Currently more than 50 percent of electricity generated in Cambodia comes from hydropower, with coal contributing another 35-40 percent. Cambodia faces power shortages especially during the hot and dry season, when the country’s seven hydropower dams are unable to produce enough energy to due to the lack of rain.
In a bid to end the ongoing blackouts, the government is ramping up efforts to purchase power from neighbouring countries such as Thailand, Vietnam and Laos. In the longer term, they are also looking at various ways to diversify its energy sources and safeguard its energy security.
There are plans to rely more on solar and LNG solutions over the next few years. Following Singapore company Sunseap’s successful solar pilot project in Bavet City, the government invited private sector participation in the development of a national solar park in February 2019. Efforts are also ongoing to lower costs, improve reliability and increase coverage of the country’s power transmission and distribution network which presents more opportunities for the private sector as well.
As the country industrialises, the government is now focusing on reducing plastic waste, the collection and disposal of waste, and wastewater management in urban centres. The Ministry of Environment will be piloting waste-to-energy projects in cities such as Phnom Penh and Siem Reap. This is indeed a key issue, as there are currently only three waste water treatment plants in the whole of Cambodia, while in Phnom Penh alone, 3,000 tonnes of garbage are produced per day and only 30 percent of their sewage systems have optimal pumping stations.
With the mushrooming of small-scale projects, primarily involving the recycling and combustion of industrial waste as fuel, there are opportunities to set up facilities or provide equipment for organic, plastic and combustible waste.
In terms of physical connectivity, we are seeing a growth in the logistics and transport solutions sector, and expect demand to rise further. Cambodia recently finalised the Logistics Master Plan Development to resolve the country’s demand for greater logistical capacity. It focuses on the development of three main international border gates in Sihanoukville, Bavet and Poipet, which will facilitate greater connectivity and the import/export of 90 percent of Cambodia’s trade volume.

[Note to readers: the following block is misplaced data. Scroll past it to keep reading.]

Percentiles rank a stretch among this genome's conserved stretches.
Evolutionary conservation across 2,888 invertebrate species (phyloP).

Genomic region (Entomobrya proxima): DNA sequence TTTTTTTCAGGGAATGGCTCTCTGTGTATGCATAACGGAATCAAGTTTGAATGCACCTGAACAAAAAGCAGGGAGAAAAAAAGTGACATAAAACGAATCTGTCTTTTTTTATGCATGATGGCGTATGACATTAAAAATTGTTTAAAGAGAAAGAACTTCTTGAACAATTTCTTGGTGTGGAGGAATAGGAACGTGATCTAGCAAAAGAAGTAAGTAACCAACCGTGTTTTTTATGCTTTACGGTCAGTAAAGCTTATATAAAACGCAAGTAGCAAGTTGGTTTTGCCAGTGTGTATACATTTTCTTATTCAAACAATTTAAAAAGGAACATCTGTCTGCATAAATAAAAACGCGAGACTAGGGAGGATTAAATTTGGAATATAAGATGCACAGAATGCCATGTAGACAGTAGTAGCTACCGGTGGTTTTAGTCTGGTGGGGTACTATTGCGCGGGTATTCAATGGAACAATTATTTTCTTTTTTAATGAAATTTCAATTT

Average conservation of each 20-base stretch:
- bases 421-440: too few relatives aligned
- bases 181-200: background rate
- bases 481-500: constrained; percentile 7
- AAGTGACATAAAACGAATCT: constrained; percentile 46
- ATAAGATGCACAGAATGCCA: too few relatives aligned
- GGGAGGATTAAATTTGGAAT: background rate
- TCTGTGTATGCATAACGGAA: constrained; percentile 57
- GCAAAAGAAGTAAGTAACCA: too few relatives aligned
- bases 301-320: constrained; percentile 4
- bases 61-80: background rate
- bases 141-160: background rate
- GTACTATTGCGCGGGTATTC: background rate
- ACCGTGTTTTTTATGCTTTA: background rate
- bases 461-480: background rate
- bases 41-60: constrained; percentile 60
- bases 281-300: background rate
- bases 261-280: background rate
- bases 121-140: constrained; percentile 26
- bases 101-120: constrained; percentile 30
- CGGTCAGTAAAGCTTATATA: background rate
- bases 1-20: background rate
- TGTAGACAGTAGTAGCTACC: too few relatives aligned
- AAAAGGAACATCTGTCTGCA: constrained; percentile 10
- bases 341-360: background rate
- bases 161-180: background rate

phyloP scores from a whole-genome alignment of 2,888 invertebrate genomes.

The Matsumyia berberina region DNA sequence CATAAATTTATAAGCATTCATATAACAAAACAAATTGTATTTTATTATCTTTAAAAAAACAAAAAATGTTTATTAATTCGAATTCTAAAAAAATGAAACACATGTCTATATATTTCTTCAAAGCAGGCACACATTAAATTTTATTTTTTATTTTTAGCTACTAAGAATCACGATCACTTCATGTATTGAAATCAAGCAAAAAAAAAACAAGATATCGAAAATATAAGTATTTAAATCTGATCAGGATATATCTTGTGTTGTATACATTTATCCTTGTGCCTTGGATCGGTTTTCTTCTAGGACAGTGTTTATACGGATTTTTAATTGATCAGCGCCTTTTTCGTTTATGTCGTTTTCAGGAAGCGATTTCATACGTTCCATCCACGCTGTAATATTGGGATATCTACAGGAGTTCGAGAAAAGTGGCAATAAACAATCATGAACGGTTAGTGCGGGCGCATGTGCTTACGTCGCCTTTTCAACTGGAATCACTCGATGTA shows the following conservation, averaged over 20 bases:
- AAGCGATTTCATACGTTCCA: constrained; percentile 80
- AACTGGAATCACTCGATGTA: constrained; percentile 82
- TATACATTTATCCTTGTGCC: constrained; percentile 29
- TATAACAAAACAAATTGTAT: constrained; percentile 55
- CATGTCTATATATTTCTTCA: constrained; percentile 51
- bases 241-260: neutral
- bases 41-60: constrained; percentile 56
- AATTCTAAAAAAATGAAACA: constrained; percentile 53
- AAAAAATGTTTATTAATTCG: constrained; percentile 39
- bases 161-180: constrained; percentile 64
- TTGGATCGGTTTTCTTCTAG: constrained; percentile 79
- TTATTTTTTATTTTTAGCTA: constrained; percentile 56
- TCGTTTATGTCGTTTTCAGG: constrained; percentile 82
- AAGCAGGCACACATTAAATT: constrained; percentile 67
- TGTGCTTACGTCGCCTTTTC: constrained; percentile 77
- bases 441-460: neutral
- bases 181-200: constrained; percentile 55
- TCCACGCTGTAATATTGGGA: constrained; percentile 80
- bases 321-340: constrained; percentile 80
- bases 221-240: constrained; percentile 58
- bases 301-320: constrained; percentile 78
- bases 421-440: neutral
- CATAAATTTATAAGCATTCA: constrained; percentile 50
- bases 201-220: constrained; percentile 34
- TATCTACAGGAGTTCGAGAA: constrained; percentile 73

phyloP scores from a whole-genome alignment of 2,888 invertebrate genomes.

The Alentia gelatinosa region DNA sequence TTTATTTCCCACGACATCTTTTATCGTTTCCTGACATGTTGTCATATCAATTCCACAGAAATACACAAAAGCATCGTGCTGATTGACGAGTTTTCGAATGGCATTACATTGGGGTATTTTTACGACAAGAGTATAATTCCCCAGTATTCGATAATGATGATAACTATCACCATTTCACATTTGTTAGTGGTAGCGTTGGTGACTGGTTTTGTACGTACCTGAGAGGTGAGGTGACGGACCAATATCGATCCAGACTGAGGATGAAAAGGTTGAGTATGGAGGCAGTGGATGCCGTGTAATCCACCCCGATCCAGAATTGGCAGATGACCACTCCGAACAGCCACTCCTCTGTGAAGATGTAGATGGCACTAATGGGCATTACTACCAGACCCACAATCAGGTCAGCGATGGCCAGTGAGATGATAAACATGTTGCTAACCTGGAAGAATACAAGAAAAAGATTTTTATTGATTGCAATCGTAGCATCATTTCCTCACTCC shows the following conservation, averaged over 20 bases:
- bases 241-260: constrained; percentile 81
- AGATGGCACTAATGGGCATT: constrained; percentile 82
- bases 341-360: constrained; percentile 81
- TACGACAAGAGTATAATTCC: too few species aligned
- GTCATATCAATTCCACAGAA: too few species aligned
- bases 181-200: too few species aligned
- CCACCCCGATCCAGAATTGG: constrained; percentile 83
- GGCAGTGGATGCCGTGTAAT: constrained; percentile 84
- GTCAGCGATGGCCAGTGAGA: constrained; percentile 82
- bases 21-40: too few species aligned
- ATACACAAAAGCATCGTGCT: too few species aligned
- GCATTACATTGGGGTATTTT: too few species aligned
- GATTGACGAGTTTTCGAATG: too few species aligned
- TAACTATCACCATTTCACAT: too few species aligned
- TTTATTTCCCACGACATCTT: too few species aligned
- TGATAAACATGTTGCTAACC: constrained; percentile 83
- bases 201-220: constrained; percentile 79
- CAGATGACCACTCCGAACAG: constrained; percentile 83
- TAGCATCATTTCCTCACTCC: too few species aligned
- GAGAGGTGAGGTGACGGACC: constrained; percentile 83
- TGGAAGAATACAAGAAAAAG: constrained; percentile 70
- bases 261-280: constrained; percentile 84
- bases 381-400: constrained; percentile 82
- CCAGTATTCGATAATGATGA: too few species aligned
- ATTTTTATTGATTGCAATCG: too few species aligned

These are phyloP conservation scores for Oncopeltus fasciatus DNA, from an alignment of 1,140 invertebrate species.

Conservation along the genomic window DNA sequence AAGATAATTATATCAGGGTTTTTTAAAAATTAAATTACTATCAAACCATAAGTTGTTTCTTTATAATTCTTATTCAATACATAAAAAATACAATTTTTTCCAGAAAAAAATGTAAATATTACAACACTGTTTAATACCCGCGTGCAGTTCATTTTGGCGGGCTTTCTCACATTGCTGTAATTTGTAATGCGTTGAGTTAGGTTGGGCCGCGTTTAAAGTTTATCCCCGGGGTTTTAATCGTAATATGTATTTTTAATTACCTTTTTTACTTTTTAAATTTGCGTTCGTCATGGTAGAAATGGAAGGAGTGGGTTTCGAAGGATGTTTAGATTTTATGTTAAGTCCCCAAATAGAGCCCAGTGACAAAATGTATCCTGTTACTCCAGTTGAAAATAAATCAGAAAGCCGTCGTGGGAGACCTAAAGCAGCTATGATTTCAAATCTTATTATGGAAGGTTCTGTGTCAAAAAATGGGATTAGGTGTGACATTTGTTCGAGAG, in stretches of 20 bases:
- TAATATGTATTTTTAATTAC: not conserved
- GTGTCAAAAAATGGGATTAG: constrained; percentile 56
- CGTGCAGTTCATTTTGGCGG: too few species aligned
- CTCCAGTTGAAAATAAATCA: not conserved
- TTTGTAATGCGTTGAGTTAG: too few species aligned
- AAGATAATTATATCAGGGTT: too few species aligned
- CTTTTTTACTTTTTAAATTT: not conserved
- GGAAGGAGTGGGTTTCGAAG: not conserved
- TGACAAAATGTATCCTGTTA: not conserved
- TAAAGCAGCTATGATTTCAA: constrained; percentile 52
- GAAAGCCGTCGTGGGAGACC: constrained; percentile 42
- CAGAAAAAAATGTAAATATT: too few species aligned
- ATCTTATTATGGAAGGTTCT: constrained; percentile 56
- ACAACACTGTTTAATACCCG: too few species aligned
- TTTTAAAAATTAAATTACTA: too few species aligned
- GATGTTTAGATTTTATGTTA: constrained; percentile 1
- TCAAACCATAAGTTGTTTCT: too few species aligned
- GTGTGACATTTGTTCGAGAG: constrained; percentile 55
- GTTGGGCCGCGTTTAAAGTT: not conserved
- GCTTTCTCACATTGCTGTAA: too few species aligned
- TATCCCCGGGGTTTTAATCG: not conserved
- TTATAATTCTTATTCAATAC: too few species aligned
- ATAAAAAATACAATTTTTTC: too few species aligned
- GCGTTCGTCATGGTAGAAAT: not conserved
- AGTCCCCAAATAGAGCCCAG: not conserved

In addition to developments in physical connectivity, Cambodia is also shifting towards a more digitalised economy. Digital technology providers will find keen early adopters among local businesses and consumers. Cambodia’s digital infrastructure is growing – and rapidly, too. Over the past two decades, mobile operators have expanded their coverage to rural areas, with 57 percent of the population having access to 4G technology today. More individuals are moving towards e-commerce platforms and social media, which in turn generates opportunities for businesses as more consumers go online to purchase goods. The Cambodia Security Commission is also developing regulations to help ease the entry of tech firms into the market. This means opportunities for companies with unique digital solutions in fintech (digital payments, Peer-to-Peer lending), digital media and advertising, e-commerce, digital marketplaces and other development services.